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The no-nonsense approach on taxis in Cape Town has assisted the municipality in netting between 43 percent and 46 percent of traffic fines.
These amount to R78 million in income and is also the highest collection nationally.
But their counterparts, eThekwini Municipality, have only managed to collect 13 percent of traffic fines issued this financial year, which amounts to R46m.
Durban’s worst traffic offenders are taxi drivers who fail to comply with the rules of the road.
All taxi drivers cumulatively owe the city a total of R3.6m in traffic fines.
In total, three-and-a-half million unpaid traffic fines amounting to R1.3 billion have been accumulated by Durban motorists since 2005, including R100m from this year.
The city uses similar methods as Cape Town to get motorists to pay their traffic fines, like automatic number plate recognition, roadblocks, serving summons, house calls and prosecuting motorists through courts and blitzes.
Metro spokesman Senior Superintendent Eugene Msomi said the city had challenges when it came to taxis.
His reason for collecting less traffic fines than Cape Town was because our Cape counterparts had far less taxis than Durban.
“You cannot compare apples to bananas. Cape Town has less taxis than we do. We cannot arrest a driver of a taxi with outstanding warrants if they are not under the person’s name. The law has too many loopholes.
“If the owner gives us wrong information on the driver who is linked to the taxi’s outstanding warrants, it’s a mission to track the person down,” Msomi said.
Last month, disgruntled drivers went on a rampage in the CBD, demanding metro police stop conducting roadblocks during peak hours and to stop fining them for dropping off passengers along the road.
Msomi dismissed claims that metro police had been instructed to adopt a “hands off” approach when confronted with errant taxi drivers, especially after a recent violent strike by taxi drivers in the city centre.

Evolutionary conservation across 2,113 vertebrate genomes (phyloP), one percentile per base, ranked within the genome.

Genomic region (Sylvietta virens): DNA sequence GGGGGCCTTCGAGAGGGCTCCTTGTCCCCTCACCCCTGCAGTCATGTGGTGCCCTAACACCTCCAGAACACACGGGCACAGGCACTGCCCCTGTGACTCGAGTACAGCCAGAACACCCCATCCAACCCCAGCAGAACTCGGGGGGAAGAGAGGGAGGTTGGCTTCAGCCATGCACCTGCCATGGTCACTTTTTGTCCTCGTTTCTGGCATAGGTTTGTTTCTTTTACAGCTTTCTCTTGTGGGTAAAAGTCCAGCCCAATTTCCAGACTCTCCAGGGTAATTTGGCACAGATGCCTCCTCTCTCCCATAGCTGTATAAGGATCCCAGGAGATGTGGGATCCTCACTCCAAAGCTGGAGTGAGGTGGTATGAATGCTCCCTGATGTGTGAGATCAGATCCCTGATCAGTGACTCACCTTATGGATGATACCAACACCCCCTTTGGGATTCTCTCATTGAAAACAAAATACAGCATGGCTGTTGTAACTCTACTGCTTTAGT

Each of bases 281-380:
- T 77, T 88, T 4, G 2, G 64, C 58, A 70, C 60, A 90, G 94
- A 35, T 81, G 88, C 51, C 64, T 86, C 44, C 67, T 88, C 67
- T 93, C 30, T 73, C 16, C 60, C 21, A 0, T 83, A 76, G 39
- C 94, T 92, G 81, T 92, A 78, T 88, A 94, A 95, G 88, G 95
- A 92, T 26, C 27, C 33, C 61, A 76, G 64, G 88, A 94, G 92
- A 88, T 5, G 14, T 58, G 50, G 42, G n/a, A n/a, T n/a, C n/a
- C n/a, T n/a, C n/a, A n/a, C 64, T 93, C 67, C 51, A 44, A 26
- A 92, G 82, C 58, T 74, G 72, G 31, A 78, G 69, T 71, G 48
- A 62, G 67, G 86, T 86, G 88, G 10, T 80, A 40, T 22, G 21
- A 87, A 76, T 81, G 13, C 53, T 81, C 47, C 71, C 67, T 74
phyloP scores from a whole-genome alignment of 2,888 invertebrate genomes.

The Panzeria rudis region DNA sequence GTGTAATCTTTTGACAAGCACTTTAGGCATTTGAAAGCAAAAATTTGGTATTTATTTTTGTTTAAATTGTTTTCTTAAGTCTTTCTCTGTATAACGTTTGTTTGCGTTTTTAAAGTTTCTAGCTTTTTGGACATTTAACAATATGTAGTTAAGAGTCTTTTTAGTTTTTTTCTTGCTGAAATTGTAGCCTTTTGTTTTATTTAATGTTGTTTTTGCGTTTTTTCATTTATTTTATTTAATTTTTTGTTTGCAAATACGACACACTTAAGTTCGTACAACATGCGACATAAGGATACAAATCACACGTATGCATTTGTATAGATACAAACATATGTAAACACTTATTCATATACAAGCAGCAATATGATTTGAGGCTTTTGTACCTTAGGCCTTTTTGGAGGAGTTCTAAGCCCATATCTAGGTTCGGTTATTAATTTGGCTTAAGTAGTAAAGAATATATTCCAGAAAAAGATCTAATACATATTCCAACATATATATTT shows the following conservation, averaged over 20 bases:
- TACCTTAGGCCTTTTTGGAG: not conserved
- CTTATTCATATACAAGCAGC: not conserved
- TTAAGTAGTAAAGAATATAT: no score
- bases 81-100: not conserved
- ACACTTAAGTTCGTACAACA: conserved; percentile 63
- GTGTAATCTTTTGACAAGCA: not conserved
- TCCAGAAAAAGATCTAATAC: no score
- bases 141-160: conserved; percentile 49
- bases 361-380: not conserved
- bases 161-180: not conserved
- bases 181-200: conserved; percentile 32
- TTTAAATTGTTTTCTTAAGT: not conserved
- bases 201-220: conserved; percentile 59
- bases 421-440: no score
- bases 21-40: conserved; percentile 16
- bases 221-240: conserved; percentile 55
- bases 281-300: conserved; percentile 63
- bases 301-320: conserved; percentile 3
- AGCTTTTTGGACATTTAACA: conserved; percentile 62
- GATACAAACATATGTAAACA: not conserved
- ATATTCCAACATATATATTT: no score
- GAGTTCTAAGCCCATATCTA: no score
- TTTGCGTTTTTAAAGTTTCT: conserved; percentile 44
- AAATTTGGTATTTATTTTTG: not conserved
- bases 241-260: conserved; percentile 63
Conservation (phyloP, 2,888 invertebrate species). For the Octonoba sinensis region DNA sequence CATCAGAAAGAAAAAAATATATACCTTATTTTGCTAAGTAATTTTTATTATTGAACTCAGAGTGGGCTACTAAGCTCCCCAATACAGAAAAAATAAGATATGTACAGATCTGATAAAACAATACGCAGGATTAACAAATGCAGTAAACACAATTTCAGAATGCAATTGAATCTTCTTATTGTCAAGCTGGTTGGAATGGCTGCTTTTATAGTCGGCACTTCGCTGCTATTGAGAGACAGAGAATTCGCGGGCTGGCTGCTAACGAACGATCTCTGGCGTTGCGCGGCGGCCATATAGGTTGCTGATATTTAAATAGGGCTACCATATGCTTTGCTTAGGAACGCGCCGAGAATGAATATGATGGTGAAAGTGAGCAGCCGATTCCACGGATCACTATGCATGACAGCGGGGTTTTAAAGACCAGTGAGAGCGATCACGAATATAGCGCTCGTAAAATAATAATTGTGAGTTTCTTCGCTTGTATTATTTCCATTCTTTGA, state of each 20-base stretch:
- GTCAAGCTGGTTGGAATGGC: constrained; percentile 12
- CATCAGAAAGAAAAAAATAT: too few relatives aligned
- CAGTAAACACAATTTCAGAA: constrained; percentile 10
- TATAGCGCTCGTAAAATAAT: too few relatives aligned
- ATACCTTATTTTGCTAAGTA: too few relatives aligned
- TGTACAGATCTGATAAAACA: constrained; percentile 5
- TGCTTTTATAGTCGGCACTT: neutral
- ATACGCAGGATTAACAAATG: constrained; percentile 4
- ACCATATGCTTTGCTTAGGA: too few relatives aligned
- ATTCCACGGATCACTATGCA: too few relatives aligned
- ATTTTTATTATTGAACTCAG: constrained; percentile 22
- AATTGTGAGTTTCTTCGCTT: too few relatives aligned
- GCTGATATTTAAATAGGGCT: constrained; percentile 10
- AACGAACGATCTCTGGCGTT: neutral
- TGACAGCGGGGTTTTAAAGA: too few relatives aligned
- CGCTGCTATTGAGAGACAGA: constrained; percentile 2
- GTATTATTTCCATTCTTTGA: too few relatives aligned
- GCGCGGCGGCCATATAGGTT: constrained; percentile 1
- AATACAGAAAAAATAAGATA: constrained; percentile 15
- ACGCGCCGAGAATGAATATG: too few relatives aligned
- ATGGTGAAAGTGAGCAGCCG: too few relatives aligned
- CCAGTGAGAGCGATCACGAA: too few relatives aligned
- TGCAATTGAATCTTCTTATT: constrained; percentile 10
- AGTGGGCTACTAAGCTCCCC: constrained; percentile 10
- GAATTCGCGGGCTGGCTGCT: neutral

However, JP Smith, Cape Town’s mayoral committee member, said the issue of errant taxi drivers was a countrywide problem, but they had taken the decision to heavily impound taxis.
He said because taxis were always on the road, they accumulated more fines, which he felt could be prevented if they complied with the rules of the road.
He said if the vehicle had warrants of arrest, it would not be released until the outstanding fines had been paid.
“Compliance levels have increased.
“We have intensified our traffic recollection strategies. It is also about the healthy culture of payment in Cape Town, which is also reflected in municipal accounts.
“It is important to achieve a higher collection rate and not just issue more and more fines when you are not collecting fines,” Smith said.
He said Cape Town was aiming for an 80 percent collection rate and he saw Durban’s 13 percent as an insult.
Advising Durban’s metro police, he said: “They need to be more effective, they are not enforcing the law properly.”
One of Durban’s major challenges in its ability to effectively collect fines was hampered by delays in the court system, which officials said was failing to deal with high volumes of traffic-related cases.
A council document that was expected to be tabled last week at the city’s health and safety and social services committee, stated that the execution of warrants was the main area that could contribute to encourage individuals to pay fines.
Noting the challenges, the document said the traffic collection unit was hampered by legalities at court and the number and timing of cases brought into court on a daily basis.
The document said the decisions made by magistrates with regards to individuals with warrants also stifled this process, giving an example of an individual being given a future court date despite having a warrant and a substantial amount due.
Smith said municipalities needed to build a relationship with courts and the National Prosecuting Authority.
To speed up the fine collection rate, Cape Town has secured three additional magistrates to serve 11 traffic courts and two additional prosecutors.
Cape Town’s most effective way of collecting traffic fines was done using automatic number plate recognition, or “spy cars”, for outstanding warrants of arrest conducted daily in the main city centre, side roads and townships, where roadblocks hardly took place.
“This is where we catch most of them. These spy cars drive in between traffic and detect cars that have fines and warrants.
“Once they are detected, they are pulled over and arrested, or they pay their fines,” said Smith.